Reading cracks in the dramatically shrinking glacial ice at Neko Harbour
The other day the Antarctic University Expedition 2011 had a quick landing at Neko Harbour, a glaciated spot on the Antarctic Peninsula. Rather than hanging out with the penguins at the shore, this time I hiked up a snow-covered hillside with the glaciology students who had come to collect samples from it. The snows of the glaciers all around us were riven with cracks running along and across their course — a sign, University of Ottawa glaciologist Luke Copland told us, that they are under pressure, highly active despite their apparent stillness. Our group stayed within a box of footprints laid out by the professors (a safe area from any such crevasses) as the students laboriously shovelled through 1.5 metres of snow to reach the solid ice at its base. From there, they could extract the cores: thick, translucent cylinders, bubbled with air that was trapped inside the ice as it formed. These surface-level cores only go a few years back; the record to be found in deeper cores reaches as far back as 800,000 years ago. Glaciologists are consummate analyzers of gradual change — but, as the occasional crackle or boom echoing out of the surrounding area reminded us, those changes can culminate in very sudden and serious results.
Just those kinds of results are happening (and are expected to continue) as Antarctica responds to the Earth’s changing climate. Olle Carlsson, a Swedish naturalist and guide now in his twenty-first season of extensive visits to Antarctica, has been to these sites every year since 1991. He has watched them change with his own eyes. He says these glaciers at Neko Harbour were not so crevassed, and came closer to the beach, when he first saw them; ten years ago, part of Brown Bluff that we’ve walked freely through was frozen and impassible; ice all around is thinning or disappearing. Our expedition kept hearing that the insufferably adorable adélie penguins should be at the sites we were visiting; but they have moved increasingly southward, and only showed up in handfuls among the gentoos, who thrive better in low sea ice conditions.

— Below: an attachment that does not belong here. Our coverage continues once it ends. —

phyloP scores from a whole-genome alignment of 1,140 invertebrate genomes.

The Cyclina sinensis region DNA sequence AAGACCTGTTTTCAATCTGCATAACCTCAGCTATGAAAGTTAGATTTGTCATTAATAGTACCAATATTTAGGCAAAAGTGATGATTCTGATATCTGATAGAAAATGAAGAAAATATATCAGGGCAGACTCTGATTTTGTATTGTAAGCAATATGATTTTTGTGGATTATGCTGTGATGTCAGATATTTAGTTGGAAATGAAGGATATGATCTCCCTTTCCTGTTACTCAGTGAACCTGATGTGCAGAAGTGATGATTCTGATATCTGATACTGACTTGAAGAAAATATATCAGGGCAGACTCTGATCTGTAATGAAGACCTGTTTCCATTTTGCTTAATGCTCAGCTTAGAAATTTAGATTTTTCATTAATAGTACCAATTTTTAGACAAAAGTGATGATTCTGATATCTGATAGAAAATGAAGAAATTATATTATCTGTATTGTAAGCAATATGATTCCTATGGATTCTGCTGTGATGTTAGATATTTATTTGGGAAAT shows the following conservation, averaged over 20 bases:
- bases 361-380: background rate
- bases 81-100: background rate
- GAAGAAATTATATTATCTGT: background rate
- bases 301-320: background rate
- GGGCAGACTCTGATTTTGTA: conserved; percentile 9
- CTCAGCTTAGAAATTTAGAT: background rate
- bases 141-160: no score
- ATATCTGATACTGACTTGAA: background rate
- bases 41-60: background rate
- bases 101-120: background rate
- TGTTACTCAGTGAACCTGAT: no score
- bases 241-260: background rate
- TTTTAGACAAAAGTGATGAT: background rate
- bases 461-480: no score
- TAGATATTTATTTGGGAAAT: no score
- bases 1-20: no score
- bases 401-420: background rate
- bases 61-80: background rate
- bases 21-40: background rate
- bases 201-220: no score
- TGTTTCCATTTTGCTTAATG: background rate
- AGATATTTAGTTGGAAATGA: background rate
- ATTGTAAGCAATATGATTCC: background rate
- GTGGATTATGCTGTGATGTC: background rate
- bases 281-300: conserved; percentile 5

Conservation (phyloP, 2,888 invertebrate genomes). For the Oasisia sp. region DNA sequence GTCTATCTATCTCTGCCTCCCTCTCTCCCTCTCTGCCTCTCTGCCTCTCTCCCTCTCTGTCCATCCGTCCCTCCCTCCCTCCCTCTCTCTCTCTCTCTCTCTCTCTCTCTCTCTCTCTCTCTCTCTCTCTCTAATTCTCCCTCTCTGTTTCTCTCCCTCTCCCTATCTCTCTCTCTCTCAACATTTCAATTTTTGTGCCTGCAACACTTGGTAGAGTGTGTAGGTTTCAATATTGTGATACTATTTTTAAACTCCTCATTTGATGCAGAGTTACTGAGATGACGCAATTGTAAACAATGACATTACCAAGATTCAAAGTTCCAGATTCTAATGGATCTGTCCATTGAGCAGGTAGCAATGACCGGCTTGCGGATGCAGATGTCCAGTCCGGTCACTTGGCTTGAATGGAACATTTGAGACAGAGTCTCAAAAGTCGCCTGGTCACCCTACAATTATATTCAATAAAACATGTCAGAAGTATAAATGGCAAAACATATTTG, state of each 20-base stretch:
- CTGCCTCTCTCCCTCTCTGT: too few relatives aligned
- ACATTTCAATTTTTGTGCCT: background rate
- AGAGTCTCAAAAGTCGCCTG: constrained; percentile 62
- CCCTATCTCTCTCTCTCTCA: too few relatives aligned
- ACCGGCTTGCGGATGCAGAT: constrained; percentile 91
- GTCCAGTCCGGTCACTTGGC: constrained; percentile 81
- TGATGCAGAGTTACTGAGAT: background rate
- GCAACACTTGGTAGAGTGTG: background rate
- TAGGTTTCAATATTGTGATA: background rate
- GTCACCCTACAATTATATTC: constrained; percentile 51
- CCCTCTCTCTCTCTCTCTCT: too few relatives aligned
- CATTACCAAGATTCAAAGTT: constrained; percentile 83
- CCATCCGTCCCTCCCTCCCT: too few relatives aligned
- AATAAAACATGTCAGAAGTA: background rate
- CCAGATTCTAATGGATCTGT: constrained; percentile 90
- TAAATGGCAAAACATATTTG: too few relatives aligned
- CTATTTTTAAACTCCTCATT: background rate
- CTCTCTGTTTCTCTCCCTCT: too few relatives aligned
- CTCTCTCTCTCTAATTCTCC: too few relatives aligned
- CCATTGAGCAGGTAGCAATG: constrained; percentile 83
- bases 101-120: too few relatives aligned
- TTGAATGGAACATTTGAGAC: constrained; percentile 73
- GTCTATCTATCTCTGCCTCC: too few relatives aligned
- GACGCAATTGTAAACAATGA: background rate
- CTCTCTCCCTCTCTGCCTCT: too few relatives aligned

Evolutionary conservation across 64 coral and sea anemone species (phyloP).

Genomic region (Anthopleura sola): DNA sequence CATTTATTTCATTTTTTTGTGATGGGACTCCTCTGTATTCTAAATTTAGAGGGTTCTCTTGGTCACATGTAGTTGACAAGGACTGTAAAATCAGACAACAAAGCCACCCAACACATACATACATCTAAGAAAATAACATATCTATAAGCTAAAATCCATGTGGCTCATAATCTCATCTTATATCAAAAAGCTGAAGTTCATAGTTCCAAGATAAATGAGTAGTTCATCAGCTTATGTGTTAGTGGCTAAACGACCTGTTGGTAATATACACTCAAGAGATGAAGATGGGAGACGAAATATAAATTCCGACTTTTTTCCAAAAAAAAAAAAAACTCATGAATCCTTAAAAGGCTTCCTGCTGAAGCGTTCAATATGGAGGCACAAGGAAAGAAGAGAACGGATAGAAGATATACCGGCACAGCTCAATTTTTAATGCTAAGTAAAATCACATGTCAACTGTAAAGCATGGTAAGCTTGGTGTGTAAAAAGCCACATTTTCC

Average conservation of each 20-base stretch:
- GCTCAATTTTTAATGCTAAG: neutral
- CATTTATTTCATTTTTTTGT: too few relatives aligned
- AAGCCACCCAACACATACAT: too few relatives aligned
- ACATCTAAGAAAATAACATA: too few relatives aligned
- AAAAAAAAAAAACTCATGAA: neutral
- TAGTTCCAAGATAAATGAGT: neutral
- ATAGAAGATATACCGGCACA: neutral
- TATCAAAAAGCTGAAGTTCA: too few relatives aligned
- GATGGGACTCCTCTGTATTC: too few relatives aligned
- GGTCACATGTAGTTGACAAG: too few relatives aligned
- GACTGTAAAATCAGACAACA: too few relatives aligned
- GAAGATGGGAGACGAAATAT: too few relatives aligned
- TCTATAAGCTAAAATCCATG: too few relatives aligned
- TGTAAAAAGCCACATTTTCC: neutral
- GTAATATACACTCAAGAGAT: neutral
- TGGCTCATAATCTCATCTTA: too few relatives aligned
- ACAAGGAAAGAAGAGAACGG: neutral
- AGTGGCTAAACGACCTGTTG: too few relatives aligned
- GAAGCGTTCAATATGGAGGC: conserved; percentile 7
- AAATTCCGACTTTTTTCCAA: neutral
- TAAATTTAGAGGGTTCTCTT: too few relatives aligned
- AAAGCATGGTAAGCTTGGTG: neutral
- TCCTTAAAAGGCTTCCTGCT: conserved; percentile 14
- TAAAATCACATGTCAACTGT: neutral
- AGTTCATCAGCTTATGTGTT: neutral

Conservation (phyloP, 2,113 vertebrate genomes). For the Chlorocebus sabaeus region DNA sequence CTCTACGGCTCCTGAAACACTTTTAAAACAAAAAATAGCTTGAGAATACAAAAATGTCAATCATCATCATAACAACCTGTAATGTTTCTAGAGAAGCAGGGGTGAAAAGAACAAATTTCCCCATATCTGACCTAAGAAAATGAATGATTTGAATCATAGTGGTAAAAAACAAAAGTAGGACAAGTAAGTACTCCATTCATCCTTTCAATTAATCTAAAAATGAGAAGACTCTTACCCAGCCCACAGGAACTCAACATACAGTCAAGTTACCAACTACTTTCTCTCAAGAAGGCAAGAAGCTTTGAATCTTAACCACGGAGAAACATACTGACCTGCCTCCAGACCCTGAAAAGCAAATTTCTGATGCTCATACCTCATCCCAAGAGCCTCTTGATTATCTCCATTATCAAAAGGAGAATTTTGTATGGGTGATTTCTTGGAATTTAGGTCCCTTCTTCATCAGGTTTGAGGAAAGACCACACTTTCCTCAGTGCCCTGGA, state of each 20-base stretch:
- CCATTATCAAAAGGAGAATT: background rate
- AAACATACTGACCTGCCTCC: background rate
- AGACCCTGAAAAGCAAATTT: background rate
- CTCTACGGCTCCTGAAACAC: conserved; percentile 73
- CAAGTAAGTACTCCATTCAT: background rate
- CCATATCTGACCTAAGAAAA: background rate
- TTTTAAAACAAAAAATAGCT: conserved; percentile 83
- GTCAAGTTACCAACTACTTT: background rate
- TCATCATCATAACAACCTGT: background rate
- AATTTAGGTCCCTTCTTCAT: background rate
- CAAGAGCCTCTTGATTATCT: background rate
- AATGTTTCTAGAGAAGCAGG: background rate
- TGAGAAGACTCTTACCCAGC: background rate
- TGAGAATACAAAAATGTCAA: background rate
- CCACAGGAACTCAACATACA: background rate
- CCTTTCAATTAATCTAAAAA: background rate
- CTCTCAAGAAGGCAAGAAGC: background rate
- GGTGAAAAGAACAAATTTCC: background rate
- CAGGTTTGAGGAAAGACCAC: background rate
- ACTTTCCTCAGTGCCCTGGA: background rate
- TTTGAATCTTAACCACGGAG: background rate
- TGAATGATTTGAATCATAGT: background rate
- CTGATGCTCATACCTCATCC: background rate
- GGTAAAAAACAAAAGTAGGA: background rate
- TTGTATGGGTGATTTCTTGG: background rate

Studies have been somewhat ambiguous on whether Antarctica, taken as a whole, has warmed significantly since record-keeping began. But at the local level things look much scarier. While high-elevation, thickly iced-over east Antarctica has kept relatively stable, the warmer western parts of the continent — the Peninsula, where we have been, and the Amundsen Sea — are showing serious warming effects. Temperatures in the Peninsula have been going up about 1˚C per decade, one of the fastest rates of warming on the planet.
The most dramatic signs so far have been the collapses of ages-old ice shelves along the Peninsula’s length: the Larsen A Shelf in 1995, Larsen B in 2002, and Wilkins in 2009. Luke, the glaciologist, points out in his characteristically soft-spoken — yet urgent — way that these collapses are, unnervingly, travelling southward along the Peninsula, one going after the other as temperatures increase. Changes in the single-degrees Celsius sound minor out of context, but from the right starting point they can make every difference: above -9˚C, ice shelves become unstable; past -5˚C, they are gone. For ice shelves near this critical range, one particularly warm year is all it takes to finish the job — which is what happened to 3,000 square kilometres of the Larsen B shelf in 2002. Some researchers are looking at mountain glaciers in the Tropics; in places like Peru and Tanzania, already existing at the threshold of temperatures too warm to sustain ice, glaciers are now vanishing at a critical rate as the thermometer creeps upward.
Antarctic ice shelves are already afloat, so they don’t directly increase sea levels when they collapse. But their breaking off from the continent opens the way for the glaciers behind them to surge forward, dumping into the water at higher speeds. The Amundsen Sea, Luke tells me, now has few glaciers left, their descent having accelerated from one metre per year to between eight and ten. Given the current rates of global warming and the continuing increase of our greenhouse gas emissions, the loss of ice we can expect from western Antarctica alone will create something like 1.4 metres of sea level rise by the end of this century, a disaster for coastal areas.
This expedition has gone by quickly: as I write this, we are again lurching our way across the stormy Drake Passage, back toward Argentina. But the educational program is ongoing, for those who can still stagger their way into the slanting lecture room. This morning we heard from our oceanographer, McGill’s Eric Galbraith, on climate change. He emphasized the reciprocal relationship between the global climate and that of Antarctica: not only is the continent enduringly affected by what goes on in the rest of the world, but it in turn plays a strong determining role in everything from global sea levels to the ocean’s ability to hold onto carbon. The hope of Students On Ice, the expedition’s organizers, is that even as we leave the continent behind us we’ll continue to remind ourselves and others of how closely tied together are its fate and our own.